Mario Cristobal has said many times that being the head football coach of the University of Oregon Ducks is his dream job.
But is it possible that there might be another job that he would value more, like a dream-dream job?
I mean, what if Alabama came calling? Coach C. is known by that program since he was offensive coordinator there for years. We know that Mario has the greatest admiration for the Tide program since he often visits Tuscaloosa to keep his fangs sharpened so he can build Oregon into what he has called “Alabama of the West”.
So why would he settle for Alabama of the West if he could have the real thing?
On Halloween, Nick Saban turns 69. How long he will continue is anybody’s guess but one thing is certain: as time passes, the likelihood of his departure increases exponentially which makes this a good time to consider who Alabama might replace him with.
Let’s take a look at some of the traditional elements of past hirings for the Tide.
- They don’t hire from within
Since 1997, the Tide has not elevated any assistant coach to the head coaching position and since 1958, they have only done it twice. That means that current offensive coordinator and former USC head coach Steve Sarkisian and defensive coordinator Pete Golding are not likely candidates.
2. They don’t hire currently active SEC head coaches
Not since 1947 has Alabama hired a head coach directly away from another SEC team. That means that Jeremy Pruitt (Tennessee) and Kirby Smart (Georgia) are probably not on the Tide radar.
So far, so good for Mario Cristobal.
3. They don’t hire directly from non-prestigious programs
It’s been 70 years since Alabama hired a coach from a lower division (ie: FCS) which is a likely disqualifier for Curt Cignetti of James Madison. It also doesn’t hire directly from unremarkable FBS programs which is a likely disqualifier for red-hot Bill Napier of the University of Louisiana as well as Geoff Collins at Georgia Tech.
4. They reject resumes that have glaring administrative controversies
Yes, Nick Saban had regrettable controversy when he left the Miami Dolphins to take the Alabama job but his beef was with the media and not a school administration.
UA overlooked that indiscretion but won’t likely overlook Lane Kiffin’s snarls at the admins of Tennessee nor Jim McElwain’s contentious finale at Florida.
Mario Cristobal was rumored to have squabbles with Florida International athletic director Pete Garcia but those remained subterranean and were later offset by the Miami Herald which called Garcia, an “autocrat athletic director and one-man tempest.”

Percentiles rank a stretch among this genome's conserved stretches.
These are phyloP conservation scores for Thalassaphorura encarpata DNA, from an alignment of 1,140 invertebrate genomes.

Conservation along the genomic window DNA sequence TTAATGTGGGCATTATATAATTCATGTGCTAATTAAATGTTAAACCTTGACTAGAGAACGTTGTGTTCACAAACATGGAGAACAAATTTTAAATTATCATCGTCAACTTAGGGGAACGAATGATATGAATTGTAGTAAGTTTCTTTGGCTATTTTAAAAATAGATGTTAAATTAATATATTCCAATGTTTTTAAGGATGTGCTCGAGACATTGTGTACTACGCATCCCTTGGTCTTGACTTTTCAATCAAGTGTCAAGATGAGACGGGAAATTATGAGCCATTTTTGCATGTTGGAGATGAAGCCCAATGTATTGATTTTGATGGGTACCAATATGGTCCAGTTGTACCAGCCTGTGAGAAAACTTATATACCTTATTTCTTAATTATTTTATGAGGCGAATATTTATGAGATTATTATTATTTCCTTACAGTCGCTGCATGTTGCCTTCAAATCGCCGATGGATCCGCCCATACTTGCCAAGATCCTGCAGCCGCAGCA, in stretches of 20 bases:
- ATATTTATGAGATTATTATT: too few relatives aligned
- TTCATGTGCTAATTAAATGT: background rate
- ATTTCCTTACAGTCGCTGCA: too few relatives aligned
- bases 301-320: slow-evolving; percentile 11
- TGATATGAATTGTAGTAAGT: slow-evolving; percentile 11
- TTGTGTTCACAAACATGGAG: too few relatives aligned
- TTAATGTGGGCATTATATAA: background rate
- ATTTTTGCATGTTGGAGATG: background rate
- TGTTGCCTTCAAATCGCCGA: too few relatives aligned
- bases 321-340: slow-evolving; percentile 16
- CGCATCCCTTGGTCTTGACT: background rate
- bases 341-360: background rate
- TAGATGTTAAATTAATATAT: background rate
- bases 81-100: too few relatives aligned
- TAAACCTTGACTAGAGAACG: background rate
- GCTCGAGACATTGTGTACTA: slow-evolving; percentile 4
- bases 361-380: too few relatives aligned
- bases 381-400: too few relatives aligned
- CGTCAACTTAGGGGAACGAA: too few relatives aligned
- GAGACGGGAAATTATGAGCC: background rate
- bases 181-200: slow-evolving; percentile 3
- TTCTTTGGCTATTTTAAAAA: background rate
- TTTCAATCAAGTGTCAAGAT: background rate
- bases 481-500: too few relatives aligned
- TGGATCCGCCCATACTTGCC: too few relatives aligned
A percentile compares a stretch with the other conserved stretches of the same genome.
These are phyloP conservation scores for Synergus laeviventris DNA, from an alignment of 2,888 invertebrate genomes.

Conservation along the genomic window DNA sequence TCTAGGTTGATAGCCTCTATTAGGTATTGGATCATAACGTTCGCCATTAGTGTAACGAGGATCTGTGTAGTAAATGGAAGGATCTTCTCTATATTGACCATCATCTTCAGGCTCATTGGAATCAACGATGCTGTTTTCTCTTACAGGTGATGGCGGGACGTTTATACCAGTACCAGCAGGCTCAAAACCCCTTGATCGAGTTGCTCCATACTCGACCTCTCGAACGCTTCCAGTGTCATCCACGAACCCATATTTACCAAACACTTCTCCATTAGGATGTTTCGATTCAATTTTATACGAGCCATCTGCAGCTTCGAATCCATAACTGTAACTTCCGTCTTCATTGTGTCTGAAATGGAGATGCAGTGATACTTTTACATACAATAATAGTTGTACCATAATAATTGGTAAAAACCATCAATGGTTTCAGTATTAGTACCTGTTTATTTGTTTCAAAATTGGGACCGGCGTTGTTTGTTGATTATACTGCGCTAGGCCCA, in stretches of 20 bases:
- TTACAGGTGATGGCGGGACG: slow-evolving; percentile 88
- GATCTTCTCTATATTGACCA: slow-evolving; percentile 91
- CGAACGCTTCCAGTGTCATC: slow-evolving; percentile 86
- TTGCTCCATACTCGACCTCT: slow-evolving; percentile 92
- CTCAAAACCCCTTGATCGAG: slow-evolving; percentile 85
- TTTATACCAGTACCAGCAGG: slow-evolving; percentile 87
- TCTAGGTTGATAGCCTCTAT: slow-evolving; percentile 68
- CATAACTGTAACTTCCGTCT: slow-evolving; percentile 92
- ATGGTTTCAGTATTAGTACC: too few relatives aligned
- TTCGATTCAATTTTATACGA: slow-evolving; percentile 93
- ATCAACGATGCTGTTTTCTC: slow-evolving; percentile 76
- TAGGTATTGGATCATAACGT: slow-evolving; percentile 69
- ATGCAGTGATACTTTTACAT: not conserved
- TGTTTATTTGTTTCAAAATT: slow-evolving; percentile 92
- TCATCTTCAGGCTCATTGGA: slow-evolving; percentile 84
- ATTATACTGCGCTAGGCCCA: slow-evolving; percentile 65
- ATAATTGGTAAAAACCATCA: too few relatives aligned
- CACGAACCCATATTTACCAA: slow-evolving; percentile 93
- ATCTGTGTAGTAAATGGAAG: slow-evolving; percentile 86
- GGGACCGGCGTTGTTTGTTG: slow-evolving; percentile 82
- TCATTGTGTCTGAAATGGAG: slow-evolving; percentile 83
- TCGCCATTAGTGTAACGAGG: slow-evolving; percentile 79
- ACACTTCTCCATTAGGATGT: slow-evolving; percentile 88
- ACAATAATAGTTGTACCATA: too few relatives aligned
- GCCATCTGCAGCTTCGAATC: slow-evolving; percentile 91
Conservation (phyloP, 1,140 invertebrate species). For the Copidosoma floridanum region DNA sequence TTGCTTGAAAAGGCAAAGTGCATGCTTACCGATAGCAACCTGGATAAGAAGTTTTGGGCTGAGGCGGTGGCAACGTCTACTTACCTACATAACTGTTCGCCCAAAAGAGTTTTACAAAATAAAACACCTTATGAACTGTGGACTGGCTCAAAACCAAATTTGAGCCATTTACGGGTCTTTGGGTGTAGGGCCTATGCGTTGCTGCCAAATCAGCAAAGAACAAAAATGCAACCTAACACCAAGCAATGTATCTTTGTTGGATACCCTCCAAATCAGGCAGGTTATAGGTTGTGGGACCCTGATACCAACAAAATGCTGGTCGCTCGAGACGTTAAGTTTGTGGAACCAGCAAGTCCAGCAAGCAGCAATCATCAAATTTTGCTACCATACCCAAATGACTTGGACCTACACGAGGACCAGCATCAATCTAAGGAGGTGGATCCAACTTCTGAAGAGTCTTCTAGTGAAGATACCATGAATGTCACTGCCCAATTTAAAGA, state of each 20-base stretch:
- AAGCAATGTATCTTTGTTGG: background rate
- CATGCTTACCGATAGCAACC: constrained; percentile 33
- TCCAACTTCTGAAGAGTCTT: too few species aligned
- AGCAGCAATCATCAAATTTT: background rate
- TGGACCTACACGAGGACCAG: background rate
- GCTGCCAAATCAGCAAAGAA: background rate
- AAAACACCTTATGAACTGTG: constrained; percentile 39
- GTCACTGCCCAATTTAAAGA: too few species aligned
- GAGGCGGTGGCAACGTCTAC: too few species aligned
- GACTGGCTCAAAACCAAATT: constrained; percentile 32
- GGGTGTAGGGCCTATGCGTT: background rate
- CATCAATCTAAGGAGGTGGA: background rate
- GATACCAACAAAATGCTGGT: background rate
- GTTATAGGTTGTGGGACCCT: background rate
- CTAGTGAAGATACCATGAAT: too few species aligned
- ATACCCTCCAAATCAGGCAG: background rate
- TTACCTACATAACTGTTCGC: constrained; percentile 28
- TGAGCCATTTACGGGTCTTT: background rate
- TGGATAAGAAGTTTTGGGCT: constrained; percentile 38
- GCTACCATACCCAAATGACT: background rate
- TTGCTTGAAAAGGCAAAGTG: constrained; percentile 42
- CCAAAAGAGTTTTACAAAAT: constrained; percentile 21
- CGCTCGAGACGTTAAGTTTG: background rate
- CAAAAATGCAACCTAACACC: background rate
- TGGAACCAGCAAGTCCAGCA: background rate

5. Alabama hires coaches with stellar records in their current programs
It’s been nearly 50 years since Alabama hired a coach who had a losing record at his current school (Bill Curry, 1987, 31-43-4).
Cristobal is 21-6 in two full seasons at Oregon. Overall, his career record is 48-54 but most of the losses came after he took over an FIU program that had never had a winning season and was in the midst of a 23 game losing streak.
6. They hire coaches with recent NFL experience
This is a big one because since 1983, it’s been nearly absolute.
Since then, UA has hired seven head coaches (not counting interims). Six of them had success in the NFL (Nick Saban, Mike Shula, Mike DuBose, Gene Stallings, Bill Curry, and Ray Perkins.)
Cristobal has no NFL coaching experience.
Does that sound like a disqualifier?
It might be especially when one considers that the only time the Tide hired a non-NFL was after the program had fallen to a two-year losing record and had been served with severe NCAA sanctions.
Not exactly an “A” list kind of program.
Familiarity is a weighty part of Alabama hiring a football coach. Mario has plenty of that. Whether that is enough to offset his lack of NFL experience is a question yet to be answered.
Mario Cristobal is arguably the fastest rising head coach in the business. It’s my belief that if Saban retires in the next two years, Coach C. will be the first call Alabama makes.
The big, giant, orange elephant
Am I forgetting that big, giant, orange elephant in the room—Dabo Swinney of Clemson?
Not at all. Swinney was never an assistant at Alabama and I don’t think he will be offered and, if he is, I don’t think he will accept.
Alabama doesn’t have a history of hiring the most successful adversarial coach in the country and Swinney has little reason to leave Clemson. He’s creating his own legend right where he is, he has his own kind of players, he’s won national championships, and his autonomy at Clemson is nearly absolute.
For now, I believe that when Saban retires, the Tide will adhere to decades of hiring tradition and their first call will be to Mario Cristobal.
If so, it won’t be the first time.
Remember when Coach C. was dismissed from FIU? He was immediately hired by Miami of Florida. Soon thereafter, Alabama called. Cristobal already had a job and it was with his beloved alma mater. But when Alabama called, Mario answered and his answer was “yes”.
That was the first time, but probably not the last.
I don’t think it is a question of “if”, but rather a question of “when”.